Canadian researchers are disproportionately productive and do an outstanding amount of science in light of the amount of funding they receive. That may change. It now seems that the Conservative government of Stephen Harper has taken even more steps to gut Canadian basic science.
Budget erases funding for key science agency
Globe and Mail January 29, 2009
The only agency that regularly finances large-scale science in Canada was shut out of Tuesday’s federal budget, putting at risk thousands of jobs and some of the most promising medical research, and forcing the country to pull out of key international projects.
“We got nothing, nothing, and we don’t know why,” said a stunned Martin Godbout, Genome Canada president and CEO. “We’re devastated.”
For the first time in nine years, Genome Canada, a non-profit non-governmental funding organization, was not mentioned in the federal budget and saw its annual cash injection from Ottawa – $140-million last year – disappear.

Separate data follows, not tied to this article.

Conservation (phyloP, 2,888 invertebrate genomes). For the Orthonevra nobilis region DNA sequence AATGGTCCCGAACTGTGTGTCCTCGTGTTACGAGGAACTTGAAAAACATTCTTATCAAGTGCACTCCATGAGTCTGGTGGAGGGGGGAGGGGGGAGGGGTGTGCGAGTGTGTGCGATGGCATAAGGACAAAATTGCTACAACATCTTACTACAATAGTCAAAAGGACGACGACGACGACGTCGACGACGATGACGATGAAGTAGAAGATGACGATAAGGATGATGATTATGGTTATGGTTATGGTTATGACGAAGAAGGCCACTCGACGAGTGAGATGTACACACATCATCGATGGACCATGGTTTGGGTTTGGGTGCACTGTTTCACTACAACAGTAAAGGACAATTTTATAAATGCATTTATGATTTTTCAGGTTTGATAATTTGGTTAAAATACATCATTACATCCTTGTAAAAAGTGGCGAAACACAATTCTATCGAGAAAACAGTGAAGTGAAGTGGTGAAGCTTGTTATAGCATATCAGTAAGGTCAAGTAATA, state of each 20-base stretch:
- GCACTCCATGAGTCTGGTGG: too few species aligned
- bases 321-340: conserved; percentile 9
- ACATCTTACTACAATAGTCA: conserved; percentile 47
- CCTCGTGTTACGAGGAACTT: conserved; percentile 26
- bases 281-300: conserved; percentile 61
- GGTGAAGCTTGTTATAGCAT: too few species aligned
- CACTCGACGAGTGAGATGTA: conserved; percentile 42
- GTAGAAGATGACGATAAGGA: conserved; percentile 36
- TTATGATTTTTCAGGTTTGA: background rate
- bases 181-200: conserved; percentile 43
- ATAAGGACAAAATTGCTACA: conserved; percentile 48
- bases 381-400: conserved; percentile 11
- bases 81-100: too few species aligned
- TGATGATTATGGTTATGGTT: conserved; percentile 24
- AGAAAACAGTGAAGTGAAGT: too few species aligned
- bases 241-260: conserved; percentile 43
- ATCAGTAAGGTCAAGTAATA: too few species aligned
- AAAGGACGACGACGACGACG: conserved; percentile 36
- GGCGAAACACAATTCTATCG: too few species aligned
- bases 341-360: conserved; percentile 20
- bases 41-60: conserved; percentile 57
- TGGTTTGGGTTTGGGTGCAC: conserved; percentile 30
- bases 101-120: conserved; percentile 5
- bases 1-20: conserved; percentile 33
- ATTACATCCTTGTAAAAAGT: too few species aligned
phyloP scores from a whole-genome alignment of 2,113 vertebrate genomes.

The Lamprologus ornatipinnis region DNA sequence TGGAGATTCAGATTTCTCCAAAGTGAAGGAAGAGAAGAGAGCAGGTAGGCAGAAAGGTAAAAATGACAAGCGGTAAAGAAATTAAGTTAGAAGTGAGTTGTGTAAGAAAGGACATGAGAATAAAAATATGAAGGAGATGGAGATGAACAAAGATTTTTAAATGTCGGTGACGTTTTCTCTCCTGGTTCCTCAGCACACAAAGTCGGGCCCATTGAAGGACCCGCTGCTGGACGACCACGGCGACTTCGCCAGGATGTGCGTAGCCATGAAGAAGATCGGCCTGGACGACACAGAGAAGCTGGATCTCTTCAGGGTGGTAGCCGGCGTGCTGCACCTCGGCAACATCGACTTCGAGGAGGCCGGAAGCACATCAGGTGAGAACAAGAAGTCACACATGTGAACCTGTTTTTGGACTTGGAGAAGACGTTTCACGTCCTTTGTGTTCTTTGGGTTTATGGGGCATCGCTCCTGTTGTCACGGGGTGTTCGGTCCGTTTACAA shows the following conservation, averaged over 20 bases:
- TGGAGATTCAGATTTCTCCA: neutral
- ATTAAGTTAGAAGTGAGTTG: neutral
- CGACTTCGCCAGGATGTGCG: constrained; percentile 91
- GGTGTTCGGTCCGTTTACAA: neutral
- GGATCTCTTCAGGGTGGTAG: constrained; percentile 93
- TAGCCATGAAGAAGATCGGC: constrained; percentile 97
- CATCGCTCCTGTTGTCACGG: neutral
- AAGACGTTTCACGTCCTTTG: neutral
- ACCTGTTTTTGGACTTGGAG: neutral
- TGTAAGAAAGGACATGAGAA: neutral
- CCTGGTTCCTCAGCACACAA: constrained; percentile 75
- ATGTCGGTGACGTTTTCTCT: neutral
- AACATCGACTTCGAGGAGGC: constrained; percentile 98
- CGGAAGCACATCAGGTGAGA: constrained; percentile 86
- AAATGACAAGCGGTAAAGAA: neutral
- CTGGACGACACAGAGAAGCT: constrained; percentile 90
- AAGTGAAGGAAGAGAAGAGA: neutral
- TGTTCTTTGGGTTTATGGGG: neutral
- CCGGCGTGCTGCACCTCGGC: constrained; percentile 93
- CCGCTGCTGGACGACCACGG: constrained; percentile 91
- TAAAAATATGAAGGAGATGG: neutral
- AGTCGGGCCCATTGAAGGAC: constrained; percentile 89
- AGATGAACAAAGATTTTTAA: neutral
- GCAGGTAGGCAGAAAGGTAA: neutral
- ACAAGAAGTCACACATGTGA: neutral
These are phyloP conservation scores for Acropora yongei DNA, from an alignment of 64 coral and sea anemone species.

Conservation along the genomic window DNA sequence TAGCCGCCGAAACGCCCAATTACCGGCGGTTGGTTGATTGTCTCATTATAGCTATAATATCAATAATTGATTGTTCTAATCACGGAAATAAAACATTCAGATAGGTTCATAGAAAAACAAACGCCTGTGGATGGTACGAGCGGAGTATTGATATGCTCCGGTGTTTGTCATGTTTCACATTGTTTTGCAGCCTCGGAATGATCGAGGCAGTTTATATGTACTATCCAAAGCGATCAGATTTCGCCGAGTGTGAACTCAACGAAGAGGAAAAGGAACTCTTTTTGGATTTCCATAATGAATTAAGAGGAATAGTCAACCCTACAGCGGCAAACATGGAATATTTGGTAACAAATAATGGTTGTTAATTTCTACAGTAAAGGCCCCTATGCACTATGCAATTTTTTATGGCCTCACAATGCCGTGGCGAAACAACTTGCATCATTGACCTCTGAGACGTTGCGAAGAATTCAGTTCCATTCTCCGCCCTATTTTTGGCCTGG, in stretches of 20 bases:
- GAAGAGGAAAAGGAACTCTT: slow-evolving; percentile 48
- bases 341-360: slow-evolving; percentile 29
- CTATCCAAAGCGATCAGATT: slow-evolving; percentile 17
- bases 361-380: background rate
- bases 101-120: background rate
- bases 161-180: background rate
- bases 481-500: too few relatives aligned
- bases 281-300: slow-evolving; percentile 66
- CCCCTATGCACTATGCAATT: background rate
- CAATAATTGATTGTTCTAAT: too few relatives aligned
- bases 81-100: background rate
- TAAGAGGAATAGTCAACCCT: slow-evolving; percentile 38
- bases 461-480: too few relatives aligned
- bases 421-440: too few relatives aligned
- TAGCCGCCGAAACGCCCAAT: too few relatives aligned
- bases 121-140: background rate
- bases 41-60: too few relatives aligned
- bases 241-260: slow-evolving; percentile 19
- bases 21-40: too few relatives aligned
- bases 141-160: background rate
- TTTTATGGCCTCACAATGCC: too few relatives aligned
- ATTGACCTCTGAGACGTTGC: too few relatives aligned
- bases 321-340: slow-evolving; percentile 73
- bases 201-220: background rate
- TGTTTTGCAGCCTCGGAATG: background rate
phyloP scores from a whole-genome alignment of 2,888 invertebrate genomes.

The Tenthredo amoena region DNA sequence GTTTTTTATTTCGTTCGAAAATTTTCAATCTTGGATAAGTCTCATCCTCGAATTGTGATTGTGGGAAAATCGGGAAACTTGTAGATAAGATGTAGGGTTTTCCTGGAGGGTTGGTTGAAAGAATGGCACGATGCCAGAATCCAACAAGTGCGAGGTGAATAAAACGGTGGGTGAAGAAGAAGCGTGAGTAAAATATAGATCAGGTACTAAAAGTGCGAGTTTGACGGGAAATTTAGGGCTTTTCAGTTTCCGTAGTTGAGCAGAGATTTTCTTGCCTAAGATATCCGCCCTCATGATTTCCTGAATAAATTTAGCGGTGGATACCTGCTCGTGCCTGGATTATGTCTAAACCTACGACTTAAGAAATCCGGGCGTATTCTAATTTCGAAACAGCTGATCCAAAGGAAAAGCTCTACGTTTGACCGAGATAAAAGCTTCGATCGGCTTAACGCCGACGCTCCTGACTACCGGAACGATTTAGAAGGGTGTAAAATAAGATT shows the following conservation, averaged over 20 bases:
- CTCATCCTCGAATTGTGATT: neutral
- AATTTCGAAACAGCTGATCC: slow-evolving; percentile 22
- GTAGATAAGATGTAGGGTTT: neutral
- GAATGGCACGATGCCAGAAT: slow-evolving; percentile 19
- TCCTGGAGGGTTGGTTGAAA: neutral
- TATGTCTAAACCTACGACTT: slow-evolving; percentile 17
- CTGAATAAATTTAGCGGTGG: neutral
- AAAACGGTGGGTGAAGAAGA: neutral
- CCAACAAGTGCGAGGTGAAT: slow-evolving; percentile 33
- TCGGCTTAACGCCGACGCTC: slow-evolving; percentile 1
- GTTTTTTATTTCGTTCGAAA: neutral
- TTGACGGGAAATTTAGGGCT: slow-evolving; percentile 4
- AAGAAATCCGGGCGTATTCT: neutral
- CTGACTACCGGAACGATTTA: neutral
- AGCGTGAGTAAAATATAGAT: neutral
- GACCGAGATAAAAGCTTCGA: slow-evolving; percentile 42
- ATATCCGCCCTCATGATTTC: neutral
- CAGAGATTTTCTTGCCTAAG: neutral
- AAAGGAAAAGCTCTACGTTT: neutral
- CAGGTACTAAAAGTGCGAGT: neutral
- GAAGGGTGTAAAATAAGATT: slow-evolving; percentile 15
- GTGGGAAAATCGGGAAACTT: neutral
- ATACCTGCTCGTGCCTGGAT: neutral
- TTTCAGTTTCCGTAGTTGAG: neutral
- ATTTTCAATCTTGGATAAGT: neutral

While research leaders have applauded the Conservatives’ plan to spend billions on construction and fixing old buildings on university campuses, they are mystified that the money to operate these facilities seems to be shrinking – particularly when U.S. President Barack Obama plans to double research funds in the U.S. over the next decade.
When President Obama comes to Canada, we can show him some nice labs with no one in them,” said Dr. Godbout, who compared the situation to supplying planes but no pilots or ground crews.
Dr. Godbout said he spent the day fielding calls from worried scientists and making calls to research funding partners in the United States and Europe saying that Canada would have to withdraw from a few key international projects – including some that were to be Canadian-led. Among them, he said, is the worldwide effort to sequence the genomes of 50 different types of cancer.
It’s not just big science. The Conservatives also plan to chop $87.2 million from the federal granting agencies in the next three years. They say this will not affect the amount provided to individual researchers, but their trend of focusing on (their own) ‘priority areas’ could very well mean that basic research will be gutted in the same manner as big science.
This is bad news. This is very, very bad news.